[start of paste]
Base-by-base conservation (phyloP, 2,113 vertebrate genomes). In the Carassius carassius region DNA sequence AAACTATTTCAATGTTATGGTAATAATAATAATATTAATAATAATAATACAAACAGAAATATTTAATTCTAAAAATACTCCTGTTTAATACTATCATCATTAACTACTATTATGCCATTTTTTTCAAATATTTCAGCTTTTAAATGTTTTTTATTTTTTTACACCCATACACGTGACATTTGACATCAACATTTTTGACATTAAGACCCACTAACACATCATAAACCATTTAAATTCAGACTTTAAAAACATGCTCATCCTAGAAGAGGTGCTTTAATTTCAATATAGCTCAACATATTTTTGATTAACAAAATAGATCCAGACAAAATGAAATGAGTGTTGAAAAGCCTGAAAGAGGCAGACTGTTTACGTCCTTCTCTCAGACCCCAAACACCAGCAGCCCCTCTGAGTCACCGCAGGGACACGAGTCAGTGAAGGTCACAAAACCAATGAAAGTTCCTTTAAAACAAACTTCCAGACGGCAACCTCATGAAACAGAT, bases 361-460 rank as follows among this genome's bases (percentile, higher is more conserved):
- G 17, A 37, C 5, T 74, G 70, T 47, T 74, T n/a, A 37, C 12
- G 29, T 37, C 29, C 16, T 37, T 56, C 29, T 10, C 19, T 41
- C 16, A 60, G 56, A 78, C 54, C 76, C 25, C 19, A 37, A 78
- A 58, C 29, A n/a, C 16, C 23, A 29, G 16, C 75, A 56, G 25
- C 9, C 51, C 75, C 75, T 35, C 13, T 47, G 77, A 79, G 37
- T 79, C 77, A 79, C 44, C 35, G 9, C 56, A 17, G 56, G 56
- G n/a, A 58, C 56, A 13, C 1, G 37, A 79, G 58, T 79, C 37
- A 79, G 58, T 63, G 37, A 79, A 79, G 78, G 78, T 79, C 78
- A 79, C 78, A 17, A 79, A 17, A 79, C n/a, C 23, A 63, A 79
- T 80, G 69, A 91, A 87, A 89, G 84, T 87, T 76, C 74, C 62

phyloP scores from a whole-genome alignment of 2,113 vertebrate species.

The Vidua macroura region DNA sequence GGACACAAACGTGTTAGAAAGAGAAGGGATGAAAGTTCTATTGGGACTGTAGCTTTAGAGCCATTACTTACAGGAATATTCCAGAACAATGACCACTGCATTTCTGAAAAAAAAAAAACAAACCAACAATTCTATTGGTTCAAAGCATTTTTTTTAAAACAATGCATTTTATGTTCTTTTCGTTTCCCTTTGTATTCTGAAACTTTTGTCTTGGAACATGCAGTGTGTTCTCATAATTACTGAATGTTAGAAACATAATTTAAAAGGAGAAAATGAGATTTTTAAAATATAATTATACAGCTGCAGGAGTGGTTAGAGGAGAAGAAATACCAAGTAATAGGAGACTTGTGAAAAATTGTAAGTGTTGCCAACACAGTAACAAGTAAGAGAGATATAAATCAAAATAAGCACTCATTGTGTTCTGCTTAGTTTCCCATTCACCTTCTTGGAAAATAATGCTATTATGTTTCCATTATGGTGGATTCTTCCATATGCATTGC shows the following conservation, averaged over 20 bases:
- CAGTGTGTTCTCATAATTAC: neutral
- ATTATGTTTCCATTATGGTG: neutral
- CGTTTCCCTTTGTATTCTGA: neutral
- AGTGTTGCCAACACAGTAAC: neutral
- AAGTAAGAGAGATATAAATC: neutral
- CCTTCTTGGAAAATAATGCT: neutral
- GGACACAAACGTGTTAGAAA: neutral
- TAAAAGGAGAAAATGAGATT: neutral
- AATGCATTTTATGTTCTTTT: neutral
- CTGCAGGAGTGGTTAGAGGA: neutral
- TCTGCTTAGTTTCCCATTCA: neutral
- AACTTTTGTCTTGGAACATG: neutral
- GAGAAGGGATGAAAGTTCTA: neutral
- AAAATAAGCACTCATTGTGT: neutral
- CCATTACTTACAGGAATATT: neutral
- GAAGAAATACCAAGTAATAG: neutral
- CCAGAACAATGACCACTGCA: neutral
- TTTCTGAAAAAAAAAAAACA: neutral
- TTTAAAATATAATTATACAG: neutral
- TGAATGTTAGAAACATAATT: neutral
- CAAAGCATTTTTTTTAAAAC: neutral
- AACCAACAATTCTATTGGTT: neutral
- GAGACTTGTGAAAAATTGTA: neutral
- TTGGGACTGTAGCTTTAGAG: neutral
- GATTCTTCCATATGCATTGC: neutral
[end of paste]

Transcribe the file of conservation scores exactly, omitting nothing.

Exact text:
Base-by-base conservation (phyloP, 2,113 vertebrate genomes). In the Carassius carassius region DNA sequence AAACTATTTCAATGTTATGGTAATAATAATAATATTAATAATAATAATACAAACAGAAATATTTAATTCTAAAAATACTCCTGTTTAATACTATCATCATTAACTACTATTATGCCATTTTTTTCAAATATTTCAGCTTTTAAATGTTTTTTATTTTTTTACACCCATACACGTGACATTTGACATCAACATTTTTGACATTAAGACCCACTAACACATCATAAACCATTTAAATTCAGACTTTAAAAACATGCTCATCCTAGAAGAGGTGCTTTAATTTCAATATAGCTCAACATATTTTTGATTAACAAAATAGATCCAGACAAAATGAAATGAGTGTTGAAAAGCCTGAAAGAGGCAGACTGTTTACGTCCTTCTCTCAGACCCCAAACACCAGCAGCCCCTCTGAGTCACCGCAGGGACACGAGTCAGTGAAGGTCACAAAACCAATGAAAGTTCCTTTAAAACAAACTTCCAGACGGCAACCTCATGAAACAGAT, bases 361-460 rank as follows among this genome's bases (percentile, higher is more conserved):
- G 17, A 37, C 5, T 74, G 70, T 47, T 74, T n/a, A 37, C 12
- G 29, T 37, C 29, C 16, T 37, T 56, C 29, T 10, C 19, T 41
- C 16, A 60, G 56, A 78, C 54, C 76, C 25, C 19, A 37, A 78
- A 58, C 29, A n/a, C 16, C 23, A 29, G 16, C 75, A 56, G 25
- C 9, C 51, C 75, C 75, T 35, C 13, T 47, G 77, A 79, G 37
- T 79, C 77, A 79, C 44, C 35, G 9, C 56, A 17, G 56, G 56
- G n/a, A 58, C 56, A 13, C 1, G 37, A 79, G 58, T 79, C 37
- A 79, G 58, T 63, G 37, A 79, A 79, G 78, G 78, T 79, C 78
- A 79, C 78, A 17, A 79, A 17, A 79, C n/a, C 23, A 63, A 79
- T 80, G 69, A 91, A 87, A 89, G 84, T 87, T 76, C 74, C 62

phyloP scores from a whole-genome alignment of 2,113 vertebrate species.

The Vidua macroura region DNA sequence GGACACAAACGTGTTAGAAAGAGAAGGGATGAAAGTTCTATTGGGACTGTAGCTTTAGAGCCATTACTTACAGGAATATTCCAGAACAATGACCACTGCATTTCTGAAAAAAAAAAAACAAACCAACAATTCTATTGGTTCAAAGCATTTTTTTTAAAACAATGCATTTTATGTTCTTTTCGTTTCCCTTTGTATTCTGAAACTTTTGTCTTGGAACATGCAGTGTGTTCTCATAATTACTGAATGTTAGAAACATAATTTAAAAGGAGAAAATGAGATTTTTAAAATATAATTATACAGCTGCAGGAGTGGTTAGAGGAGAAGAAATACCAAGTAATAGGAGACTTGTGAAAAATTGTAAGTGTTGCCAACACAGTAACAAGTAAGAGAGATATAAATCAAAATAAGCACTCATTGTGTTCTGCTTAGTTTCCCATTCACCTTCTTGGAAAATAATGCTATTATGTTTCCATTATGGTGGATTCTTCCATATGCATTGC shows the following conservation, averaged over 20 bases:
- CAGTGTGTTCTCATAATTAC: neutral
- ATTATGTTTCCATTATGGTG: neutral
- CGTTTCCCTTTGTATTCTGA: neutral
- AGTGTTGCCAACACAGTAAC: neutral
- AAGTAAGAGAGATATAAATC: neutral
- CCTTCTTGGAAAATAATGCT: neutral
- GGACACAAACGTGTTAGAAA: neutral
- TAAAAGGAGAAAATGAGATT: neutral
- AATGCATTTTATGTTCTTTT: neutral
- CTGCAGGAGTGGTTAGAGGA: neutral
- TCTGCTTAGTTTCCCATTCA: neutral
- AACTTTTGTCTTGGAACATG: neutral
- GAGAAGGGATGAAAGTTCTA: neutral
- AAAATAAGCACTCATTGTGT: neutral
- CCATTACTTACAGGAATATT: neutral
- GAAGAAATACCAAGTAATAG: neutral
- CCAGAACAATGACCACTGCA: neutral
- TTTCTGAAAAAAAAAAAACA: neutral
- TTTAAAATATAATTATACAG: neutral
- TGAATGTTAGAAACATAATT: neutral
- CAAAGCATTTTTTTTAAAAC: neutral
- AACCAACAATTCTATTGGTT: neutral
- GAGACTTGTGAAAAATTGTA: neutral
- TTGGGACTGTAGCTTTAGAG: neutral
- GATTCTTCCATATGCATTGC: neutral